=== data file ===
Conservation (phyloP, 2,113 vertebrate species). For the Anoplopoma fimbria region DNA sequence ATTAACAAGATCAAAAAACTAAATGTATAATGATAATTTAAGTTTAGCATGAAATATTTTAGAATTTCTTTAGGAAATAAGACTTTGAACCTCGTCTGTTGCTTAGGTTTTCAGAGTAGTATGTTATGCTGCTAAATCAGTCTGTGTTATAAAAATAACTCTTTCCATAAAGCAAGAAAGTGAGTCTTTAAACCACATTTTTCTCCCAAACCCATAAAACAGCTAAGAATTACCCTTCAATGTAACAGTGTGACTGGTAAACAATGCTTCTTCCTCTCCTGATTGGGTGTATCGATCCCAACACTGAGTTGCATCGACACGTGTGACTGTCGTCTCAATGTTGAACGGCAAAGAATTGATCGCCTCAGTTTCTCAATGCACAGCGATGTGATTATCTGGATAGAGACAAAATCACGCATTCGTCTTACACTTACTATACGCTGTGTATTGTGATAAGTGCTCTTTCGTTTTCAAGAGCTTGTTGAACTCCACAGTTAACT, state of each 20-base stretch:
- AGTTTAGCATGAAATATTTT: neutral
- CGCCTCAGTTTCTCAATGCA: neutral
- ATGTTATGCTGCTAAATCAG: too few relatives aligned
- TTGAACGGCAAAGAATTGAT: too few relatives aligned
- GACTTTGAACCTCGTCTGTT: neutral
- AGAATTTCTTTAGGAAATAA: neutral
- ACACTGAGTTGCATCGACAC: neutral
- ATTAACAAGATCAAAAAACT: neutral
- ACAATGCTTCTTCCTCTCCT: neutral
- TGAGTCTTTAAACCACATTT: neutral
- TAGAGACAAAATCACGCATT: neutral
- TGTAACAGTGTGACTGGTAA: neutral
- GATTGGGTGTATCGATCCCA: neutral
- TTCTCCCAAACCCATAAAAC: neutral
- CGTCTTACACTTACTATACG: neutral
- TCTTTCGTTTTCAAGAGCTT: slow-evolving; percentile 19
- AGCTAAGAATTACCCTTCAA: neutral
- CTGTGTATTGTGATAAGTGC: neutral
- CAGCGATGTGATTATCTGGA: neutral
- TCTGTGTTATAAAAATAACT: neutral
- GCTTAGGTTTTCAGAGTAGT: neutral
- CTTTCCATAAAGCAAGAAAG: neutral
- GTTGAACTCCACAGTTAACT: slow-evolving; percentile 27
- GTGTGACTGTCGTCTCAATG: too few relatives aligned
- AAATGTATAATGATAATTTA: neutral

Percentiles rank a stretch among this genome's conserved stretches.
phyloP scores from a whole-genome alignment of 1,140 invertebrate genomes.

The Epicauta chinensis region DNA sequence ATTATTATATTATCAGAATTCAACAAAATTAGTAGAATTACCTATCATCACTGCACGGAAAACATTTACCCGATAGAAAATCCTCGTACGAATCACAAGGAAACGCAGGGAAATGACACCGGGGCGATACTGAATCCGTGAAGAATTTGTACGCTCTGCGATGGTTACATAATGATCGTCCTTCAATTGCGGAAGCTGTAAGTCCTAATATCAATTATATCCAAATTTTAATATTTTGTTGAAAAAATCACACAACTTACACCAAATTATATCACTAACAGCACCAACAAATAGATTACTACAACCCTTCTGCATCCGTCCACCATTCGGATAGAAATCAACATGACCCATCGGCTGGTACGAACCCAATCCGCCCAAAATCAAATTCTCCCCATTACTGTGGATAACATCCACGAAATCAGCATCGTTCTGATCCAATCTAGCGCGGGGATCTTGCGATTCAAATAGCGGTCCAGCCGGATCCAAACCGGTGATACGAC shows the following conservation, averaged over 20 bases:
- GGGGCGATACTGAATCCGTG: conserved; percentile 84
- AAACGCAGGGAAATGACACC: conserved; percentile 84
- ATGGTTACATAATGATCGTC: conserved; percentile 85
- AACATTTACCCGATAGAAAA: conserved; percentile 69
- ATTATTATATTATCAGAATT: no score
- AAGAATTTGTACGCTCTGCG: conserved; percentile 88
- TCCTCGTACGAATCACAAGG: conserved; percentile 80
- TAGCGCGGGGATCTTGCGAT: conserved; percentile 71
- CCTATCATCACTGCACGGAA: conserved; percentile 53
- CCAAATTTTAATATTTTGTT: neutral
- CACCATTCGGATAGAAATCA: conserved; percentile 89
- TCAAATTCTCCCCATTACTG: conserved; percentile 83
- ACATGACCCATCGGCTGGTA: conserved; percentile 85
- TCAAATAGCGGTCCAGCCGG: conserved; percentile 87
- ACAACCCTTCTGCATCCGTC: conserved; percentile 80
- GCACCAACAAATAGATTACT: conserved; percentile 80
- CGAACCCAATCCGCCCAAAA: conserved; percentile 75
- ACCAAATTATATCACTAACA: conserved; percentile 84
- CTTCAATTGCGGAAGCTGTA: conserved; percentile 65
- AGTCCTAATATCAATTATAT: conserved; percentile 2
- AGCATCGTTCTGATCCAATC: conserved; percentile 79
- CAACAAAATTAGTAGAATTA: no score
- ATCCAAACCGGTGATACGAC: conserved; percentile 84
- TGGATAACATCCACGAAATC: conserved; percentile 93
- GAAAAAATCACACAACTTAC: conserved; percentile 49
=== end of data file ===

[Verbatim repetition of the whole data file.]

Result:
Conservation (phyloP, 2,113 vertebrate species). For the Anoplopoma fimbria region DNA sequence ATTAACAAGATCAAAAAACTAAATGTATAATGATAATTTAAGTTTAGCATGAAATATTTTAGAATTTCTTTAGGAAATAAGACTTTGAACCTCGTCTGTTGCTTAGGTTTTCAGAGTAGTATGTTATGCTGCTAAATCAGTCTGTGTTATAAAAATAACTCTTTCCATAAAGCAAGAAAGTGAGTCTTTAAACCACATTTTTCTCCCAAACCCATAAAACAGCTAAGAATTACCCTTCAATGTAACAGTGTGACTGGTAAACAATGCTTCTTCCTCTCCTGATTGGGTGTATCGATCCCAACACTGAGTTGCATCGACACGTGTGACTGTCGTCTCAATGTTGAACGGCAAAGAATTGATCGCCTCAGTTTCTCAATGCACAGCGATGTGATTATCTGGATAGAGACAAAATCACGCATTCGTCTTACACTTACTATACGCTGTGTATTGTGATAAGTGCTCTTTCGTTTTCAAGAGCTTGTTGAACTCCACAGTTAACT, state of each 20-base stretch:
- AGTTTAGCATGAAATATTTT: neutral
- CGCCTCAGTTTCTCAATGCA: neutral
- ATGTTATGCTGCTAAATCAG: too few relatives aligned
- TTGAACGGCAAAGAATTGAT: too few relatives aligned
- GACTTTGAACCTCGTCTGTT: neutral
- AGAATTTCTTTAGGAAATAA: neutral
- ACACTGAGTTGCATCGACAC: neutral
- ATTAACAAGATCAAAAAACT: neutral
- ACAATGCTTCTTCCTCTCCT: neutral
- TGAGTCTTTAAACCACATTT: neutral
- TAGAGACAAAATCACGCATT: neutral
- TGTAACAGTGTGACTGGTAA: neutral
- GATTGGGTGTATCGATCCCA: neutral
- TTCTCCCAAACCCATAAAAC: neutral
- CGTCTTACACTTACTATACG: neutral
- TCTTTCGTTTTCAAGAGCTT: slow-evolving; percentile 19
- AGCTAAGAATTACCCTTCAA: neutral
- CTGTGTATTGTGATAAGTGC: neutral
- CAGCGATGTGATTATCTGGA: neutral
- TCTGTGTTATAAAAATAACT: neutral
- GCTTAGGTTTTCAGAGTAGT: neutral
- CTTTCCATAAAGCAAGAAAG: neutral
- GTTGAACTCCACAGTTAACT: slow-evolving; percentile 27
- GTGTGACTGTCGTCTCAATG: too few relatives aligned
- AAATGTATAATGATAATTTA: neutral

Percentiles rank a stretch among this genome's conserved stretches.
phyloP scores from a whole-genome alignment of 1,140 invertebrate genomes.

The Epicauta chinensis region DNA sequence ATTATTATATTATCAGAATTCAACAAAATTAGTAGAATTACCTATCATCACTGCACGGAAAACATTTACCCGATAGAAAATCCTCGTACGAATCACAAGGAAACGCAGGGAAATGACACCGGGGCGATACTGAATCCGTGAAGAATTTGTACGCTCTGCGATGGTTACATAATGATCGTCCTTCAATTGCGGAAGCTGTAAGTCCTAATATCAATTATATCCAAATTTTAATATTTTGTTGAAAAAATCACACAACTTACACCAAATTATATCACTAACAGCACCAACAAATAGATTACTACAACCCTTCTGCATCCGTCCACCATTCGGATAGAAATCAACATGACCCATCGGCTGGTACGAACCCAATCCGCCCAAAATCAAATTCTCCCCATTACTGTGGATAACATCCACGAAATCAGCATCGTTCTGATCCAATCTAGCGCGGGGATCTTGCGATTCAAATAGCGGTCCAGCCGGATCCAAACCGGTGATACGAC shows the following conservation, averaged over 20 bases:
- GGGGCGATACTGAATCCGTG: conserved; percentile 84
- AAACGCAGGGAAATGACACC: conserved; percentile 84
- ATGGTTACATAATGATCGTC: conserved; percentile 85
- AACATTTACCCGATAGAAAA: conserved; percentile 69
- ATTATTATATTATCAGAATT: no score
- AAGAATTTGTACGCTCTGCG: conserved; percentile 88
- TCCTCGTACGAATCACAAGG: conserved; percentile 80
- TAGCGCGGGGATCTTGCGAT: conserved; percentile 71
- CCTATCATCACTGCACGGAA: conserved; percentile 53
- CCAAATTTTAATATTTTGTT: neutral
- CACCATTCGGATAGAAATCA: conserved; percentile 89
- TCAAATTCTCCCCATTACTG: conserved; percentile 83
- ACATGACCCATCGGCTGGTA: conserved; percentile 85
- TCAAATAGCGGTCCAGCCGG: conserved; percentile 87
- ACAACCCTTCTGCATCCGTC: conserved; percentile 80
- GCACCAACAAATAGATTACT: conserved; percentile 80
- CGAACCCAATCCGCCCAAAA: conserved; percentile 75
- ACCAAATTATATCACTAACA: conserved; percentile 84
- CTTCAATTGCGGAAGCTGTA: conserved; percentile 65
- AGTCCTAATATCAATTATAT: conserved; percentile 2
- AGCATCGTTCTGATCCAATC: conserved; percentile 79
- CAACAAAATTAGTAGAATTA: no score
- ATCCAAACCGGTGATACGAC: conserved; percentile 84
- TGGATAACATCCACGAAATC: conserved; percentile 93
- GAAAAAATCACACAACTTAC: conserved; percentile 49